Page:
Every Death is a Murder – Prisoners Justice Day, Hamilton

On the evening of Prisoners Justice Day, August 10th 2019, a small group of prison hating folks gathered in Hamilton, Ontario at Beasley park for a noise demo. HPS (Hamilton Police Sevices) observed the rally with excessive numbers including bike cops, a cop van, a supervisor suv and two cruisers. As our numbers grew we gathered to listen to a small introduction by the Barton Prisoner Solidarity Project explaining how PJD started and why it continues. The BPSP is a newly developed organization that seeks to thin the prison walls by building connections and magnifying the voices of those inside, while simultaneously working to smash those walls altogether by asking bigger questions about what a world without prisons would look like and figuring out how to get there.

Gathered behind a Yellow banner that read “Against Prisons & Their World: In Solidarity With Prisoners at Barton Jail and Everywhere”  we moved north towards the jail followed by the slow police procession. As we moved down Cannon Street we edged out several of the police vehicles while chanting anti-cop and anti-prison slogans, handing flyers to people passing by, and blasting radical hip-hop for the neighbourhood to enjoy. Several of the people we talked to along the route had family or friends in Barton and expressed delight and surprise at what was happening.

When we reached the jail we met with two women, both of whom have lost family members to the lethal conditions of prison. We gathered in front of an installment of memorial crosses that were set up earlier this summer outside of the jail to commemorate people who have died inside and listened to the women speak. They reminded us of the devastation and trauma that jail causes to entire communities, and spoke of the horrid and frustrating conditions inmates and their supporters are forced to deal with. Their stories emphasized the basic truth that whether from overdose, medical neglect, or brute violence, every death in prison is a murder caused by the institution of prison itself. They expressed solidarity with our struggles and a great deal of gratitude for the anarchists who have showed up to support their own efforts to make change.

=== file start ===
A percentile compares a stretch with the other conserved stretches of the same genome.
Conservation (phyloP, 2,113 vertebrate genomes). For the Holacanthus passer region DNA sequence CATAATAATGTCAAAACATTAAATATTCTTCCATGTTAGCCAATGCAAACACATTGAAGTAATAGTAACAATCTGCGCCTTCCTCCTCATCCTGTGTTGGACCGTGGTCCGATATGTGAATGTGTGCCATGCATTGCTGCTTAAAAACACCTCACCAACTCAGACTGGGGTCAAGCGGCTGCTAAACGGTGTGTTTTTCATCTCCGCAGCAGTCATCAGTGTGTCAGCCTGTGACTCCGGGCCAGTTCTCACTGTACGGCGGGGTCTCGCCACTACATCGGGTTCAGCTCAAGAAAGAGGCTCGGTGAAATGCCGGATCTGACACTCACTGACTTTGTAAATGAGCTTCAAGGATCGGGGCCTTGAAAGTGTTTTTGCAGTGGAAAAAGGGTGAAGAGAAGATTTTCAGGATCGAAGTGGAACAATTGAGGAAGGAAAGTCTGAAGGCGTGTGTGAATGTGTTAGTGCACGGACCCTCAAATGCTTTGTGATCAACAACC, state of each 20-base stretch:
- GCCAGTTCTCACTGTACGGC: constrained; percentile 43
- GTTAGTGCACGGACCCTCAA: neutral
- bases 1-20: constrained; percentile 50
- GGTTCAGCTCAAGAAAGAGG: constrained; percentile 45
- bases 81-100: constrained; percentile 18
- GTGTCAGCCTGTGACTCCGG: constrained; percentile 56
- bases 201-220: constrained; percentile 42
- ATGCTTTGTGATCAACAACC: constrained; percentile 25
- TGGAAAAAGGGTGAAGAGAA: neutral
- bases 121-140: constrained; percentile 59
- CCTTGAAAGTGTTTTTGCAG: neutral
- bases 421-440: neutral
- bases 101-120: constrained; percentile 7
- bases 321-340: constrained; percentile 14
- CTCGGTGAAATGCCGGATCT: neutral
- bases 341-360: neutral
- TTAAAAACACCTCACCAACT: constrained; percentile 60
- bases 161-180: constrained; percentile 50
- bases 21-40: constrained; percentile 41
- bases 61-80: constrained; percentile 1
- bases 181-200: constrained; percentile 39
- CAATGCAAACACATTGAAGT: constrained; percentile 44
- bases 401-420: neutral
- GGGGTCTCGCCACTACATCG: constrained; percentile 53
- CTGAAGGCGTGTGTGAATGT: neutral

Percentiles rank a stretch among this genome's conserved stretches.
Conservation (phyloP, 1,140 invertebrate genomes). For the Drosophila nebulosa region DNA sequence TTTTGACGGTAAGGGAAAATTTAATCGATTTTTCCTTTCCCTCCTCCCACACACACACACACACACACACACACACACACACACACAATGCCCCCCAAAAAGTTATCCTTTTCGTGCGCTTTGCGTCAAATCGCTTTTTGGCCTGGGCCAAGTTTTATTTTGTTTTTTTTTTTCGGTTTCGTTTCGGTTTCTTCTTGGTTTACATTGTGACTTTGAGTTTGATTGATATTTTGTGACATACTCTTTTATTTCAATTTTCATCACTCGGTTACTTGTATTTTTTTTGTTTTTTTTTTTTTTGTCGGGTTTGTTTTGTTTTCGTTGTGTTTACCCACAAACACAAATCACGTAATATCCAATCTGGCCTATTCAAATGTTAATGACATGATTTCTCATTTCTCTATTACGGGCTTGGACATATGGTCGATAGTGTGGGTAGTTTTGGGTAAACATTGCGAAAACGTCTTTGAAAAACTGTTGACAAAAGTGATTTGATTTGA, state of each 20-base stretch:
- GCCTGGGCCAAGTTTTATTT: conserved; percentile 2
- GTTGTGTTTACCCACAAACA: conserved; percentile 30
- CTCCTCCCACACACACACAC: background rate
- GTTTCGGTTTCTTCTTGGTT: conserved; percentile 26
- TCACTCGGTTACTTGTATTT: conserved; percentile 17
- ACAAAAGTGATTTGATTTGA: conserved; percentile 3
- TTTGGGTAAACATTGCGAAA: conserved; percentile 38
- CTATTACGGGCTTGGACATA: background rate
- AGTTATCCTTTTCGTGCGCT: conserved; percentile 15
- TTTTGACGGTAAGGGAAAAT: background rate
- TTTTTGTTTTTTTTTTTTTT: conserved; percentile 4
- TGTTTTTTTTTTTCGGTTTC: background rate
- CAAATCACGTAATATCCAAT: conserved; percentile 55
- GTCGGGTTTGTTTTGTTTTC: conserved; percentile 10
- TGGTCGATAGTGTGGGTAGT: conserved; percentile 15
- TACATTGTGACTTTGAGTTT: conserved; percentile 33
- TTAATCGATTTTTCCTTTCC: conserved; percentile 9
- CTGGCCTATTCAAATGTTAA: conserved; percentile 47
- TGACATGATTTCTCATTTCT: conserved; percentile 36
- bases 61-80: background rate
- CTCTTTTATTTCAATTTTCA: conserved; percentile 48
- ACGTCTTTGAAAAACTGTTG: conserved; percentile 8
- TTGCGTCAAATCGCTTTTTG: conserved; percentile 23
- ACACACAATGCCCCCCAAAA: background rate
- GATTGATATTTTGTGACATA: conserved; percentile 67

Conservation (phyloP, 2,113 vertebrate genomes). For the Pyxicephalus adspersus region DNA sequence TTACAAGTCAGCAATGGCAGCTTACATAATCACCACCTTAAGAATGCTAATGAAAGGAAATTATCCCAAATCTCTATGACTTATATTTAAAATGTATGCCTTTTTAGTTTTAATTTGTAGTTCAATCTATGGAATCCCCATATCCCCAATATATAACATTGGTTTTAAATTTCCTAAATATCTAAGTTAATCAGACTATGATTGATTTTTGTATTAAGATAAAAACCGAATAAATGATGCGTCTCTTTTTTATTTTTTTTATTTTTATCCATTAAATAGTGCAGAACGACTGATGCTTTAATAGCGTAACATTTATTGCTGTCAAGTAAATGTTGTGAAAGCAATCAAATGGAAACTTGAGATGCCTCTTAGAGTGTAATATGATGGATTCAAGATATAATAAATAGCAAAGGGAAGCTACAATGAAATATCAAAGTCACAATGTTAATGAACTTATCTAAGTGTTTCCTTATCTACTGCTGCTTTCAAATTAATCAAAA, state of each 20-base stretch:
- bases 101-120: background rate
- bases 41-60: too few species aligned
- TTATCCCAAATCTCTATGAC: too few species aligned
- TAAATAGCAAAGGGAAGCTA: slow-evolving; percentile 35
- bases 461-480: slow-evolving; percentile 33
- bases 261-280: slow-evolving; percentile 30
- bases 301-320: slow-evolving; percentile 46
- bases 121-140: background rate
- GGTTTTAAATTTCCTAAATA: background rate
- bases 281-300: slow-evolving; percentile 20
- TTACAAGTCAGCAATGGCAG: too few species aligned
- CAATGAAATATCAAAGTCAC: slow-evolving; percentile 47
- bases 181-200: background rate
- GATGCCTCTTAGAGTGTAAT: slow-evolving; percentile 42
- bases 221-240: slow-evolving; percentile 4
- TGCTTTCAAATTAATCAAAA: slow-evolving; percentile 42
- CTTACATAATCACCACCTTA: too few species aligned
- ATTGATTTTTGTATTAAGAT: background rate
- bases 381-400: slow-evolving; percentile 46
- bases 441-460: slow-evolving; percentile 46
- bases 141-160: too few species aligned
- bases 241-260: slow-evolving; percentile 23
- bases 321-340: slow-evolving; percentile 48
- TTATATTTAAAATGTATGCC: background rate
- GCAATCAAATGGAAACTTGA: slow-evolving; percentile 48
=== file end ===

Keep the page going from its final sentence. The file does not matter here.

After observing a minute of silence for those who’ve died inside, we filled the city with the sounds of fireworks, hollering and chanting, ensuring that those inside knew they aren’t forgotten. As always we paused for a moment to hear the riotous sounds of inmates pounding on plexiglass windows, and let it fill our hearts with hope and determination to one day see this prison emptied and overgrown with sumac.
Happy Prisoners Justice Day!
-Hamilton Anarchists

Text From Our Flyer:

“Tonight we march for all those imprisoned by the state! All those locked up away from their families. All those behind bars instead of sleeping in their own beds. Tonight we march for all of those that lost years of their life because they were trying to survive in a world that wasn’t made for them. For all of those who lost their lives inside of prison because of violence, abuse, or the drugs they used to escape.

August 10th is International Prisoner Justice Day. This tradition started in 1975 in Millhaven Institution in memory of Edward Nalon. Edward completed suicide with a razor blade after being kept in solitary confinement for 51 days. Outraged at the inhumane treatment of prisoners, the inmates took on a vigil and continued it year after year, spreading it to other prisons and around the world. Often times prisoners will refuse to eat and work on this day in respect for fallen comrades. Those of us on the outside gather in remembrance, to shoot fireworks and make noise to let those inside know they are not forgotten!

We march for a world without prisons or the police that put us inside of them. This demonstration was organized by the Barton Prisoner Solidarity Project. We are a group of prison abolitionists who seek to lessen the hardship of prison for all of those going through the system and those affected by their incarceration through solidarity projects and educational campaigns.”

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